In her past injuries, only one leg was affected. This time she also broke (cracked) her right patella (knee cap). No surgery is needed for that knee, but for the next six weeks or so she can't bend that knee. She can put weight on it, but no bending. That means that for about six weeks she can't bend either leg, and that makes almost any kind of mobility much more challenging. Because of that, they've transferred her to a transitional care unit (TCU), where the nursing staff will take care of her until she learns how (with the assistance of some physical and occupational therapists) to do some basic things safely: get in and out of bed, go to the bathroom, take a shower, etc. They're guessing she will “graduate” from this course around Tuesday or Wednesday, and then she can come home.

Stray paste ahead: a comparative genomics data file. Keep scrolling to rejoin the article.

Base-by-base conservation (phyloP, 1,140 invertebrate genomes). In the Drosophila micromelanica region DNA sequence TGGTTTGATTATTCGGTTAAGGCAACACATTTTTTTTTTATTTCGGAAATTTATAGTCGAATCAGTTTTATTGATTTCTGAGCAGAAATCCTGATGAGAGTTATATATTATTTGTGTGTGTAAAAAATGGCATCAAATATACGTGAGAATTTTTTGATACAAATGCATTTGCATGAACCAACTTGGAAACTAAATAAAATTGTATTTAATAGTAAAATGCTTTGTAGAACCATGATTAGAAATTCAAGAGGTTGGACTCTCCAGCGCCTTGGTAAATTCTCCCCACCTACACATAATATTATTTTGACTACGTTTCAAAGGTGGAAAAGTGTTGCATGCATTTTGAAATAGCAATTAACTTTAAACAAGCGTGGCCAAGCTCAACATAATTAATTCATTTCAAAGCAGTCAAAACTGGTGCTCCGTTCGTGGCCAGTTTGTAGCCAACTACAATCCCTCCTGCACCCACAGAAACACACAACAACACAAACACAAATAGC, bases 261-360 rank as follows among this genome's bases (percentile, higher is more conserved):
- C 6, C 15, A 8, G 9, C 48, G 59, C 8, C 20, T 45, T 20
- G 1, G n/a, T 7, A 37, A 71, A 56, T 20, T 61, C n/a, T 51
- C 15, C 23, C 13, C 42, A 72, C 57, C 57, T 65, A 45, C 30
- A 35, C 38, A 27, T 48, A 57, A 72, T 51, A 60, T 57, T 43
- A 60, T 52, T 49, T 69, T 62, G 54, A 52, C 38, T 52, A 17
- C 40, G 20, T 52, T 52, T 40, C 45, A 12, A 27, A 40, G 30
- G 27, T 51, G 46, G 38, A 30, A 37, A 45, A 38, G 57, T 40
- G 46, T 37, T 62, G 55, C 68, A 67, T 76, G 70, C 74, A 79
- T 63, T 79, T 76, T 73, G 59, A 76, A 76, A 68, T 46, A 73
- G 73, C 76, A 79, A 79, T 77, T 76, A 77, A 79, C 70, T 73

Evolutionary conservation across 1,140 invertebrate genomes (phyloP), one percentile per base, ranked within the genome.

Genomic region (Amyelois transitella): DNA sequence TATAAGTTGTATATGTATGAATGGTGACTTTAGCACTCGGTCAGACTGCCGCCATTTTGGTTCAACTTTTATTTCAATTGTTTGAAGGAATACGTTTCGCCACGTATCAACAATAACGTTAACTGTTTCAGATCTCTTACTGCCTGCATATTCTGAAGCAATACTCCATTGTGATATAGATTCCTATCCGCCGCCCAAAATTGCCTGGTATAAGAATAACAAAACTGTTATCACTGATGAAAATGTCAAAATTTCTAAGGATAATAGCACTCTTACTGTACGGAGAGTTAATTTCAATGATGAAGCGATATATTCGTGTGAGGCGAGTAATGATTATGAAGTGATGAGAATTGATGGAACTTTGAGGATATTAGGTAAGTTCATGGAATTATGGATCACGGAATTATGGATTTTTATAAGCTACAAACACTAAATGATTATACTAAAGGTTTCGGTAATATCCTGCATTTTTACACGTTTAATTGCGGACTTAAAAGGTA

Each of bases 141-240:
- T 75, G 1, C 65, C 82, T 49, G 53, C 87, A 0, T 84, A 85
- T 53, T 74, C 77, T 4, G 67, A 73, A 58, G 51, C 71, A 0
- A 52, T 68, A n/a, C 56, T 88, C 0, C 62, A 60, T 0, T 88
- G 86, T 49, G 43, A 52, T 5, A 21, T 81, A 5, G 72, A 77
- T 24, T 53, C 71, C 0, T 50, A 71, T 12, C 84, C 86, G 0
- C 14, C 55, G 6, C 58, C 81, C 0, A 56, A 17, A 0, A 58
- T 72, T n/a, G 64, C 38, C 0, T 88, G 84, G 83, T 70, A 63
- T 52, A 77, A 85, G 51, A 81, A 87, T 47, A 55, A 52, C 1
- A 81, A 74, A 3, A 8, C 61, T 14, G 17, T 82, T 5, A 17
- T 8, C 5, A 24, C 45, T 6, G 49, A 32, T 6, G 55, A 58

My mom made it safely to Utah, accompanied by my niece Amber G. She never needed the oxygen that gave us so much grief the prior week. The manager of the Williamsburg independent living home (Dan H.) was at the airport to pick the two of them up, and they drove the 90 minutes to Williamsburg without incident. All of her luggage arrived safely, we've got her in her room (which she seems positively giddy about), and she's regaining her strength after the rigors of travel. Her spirits seem to be soaring. The hospice folks here who will be taking care of her have been right on top of things, with care much better than I'd have expected. She even had a musical therapist visit to sing and play music for her! So far our impressions (including hers) of Williamsburg and the hospice are very positive. We're hoping it stays that way. The staff there seems to enjoy my mom, whose personality is just a tad ... different ... than that of most of the other residents. Not only is she not LDS (as most of the residents are), she's a lot more boisterous and talkative than they are. She also has a much more colorful vocabulary, which the staff seems to be quite amused by. Craig, the handyman there, turned to me when I came in yesterday and said “Your mom’s a hoot!” – and further said that he was really going to enjoy his visits to her room :)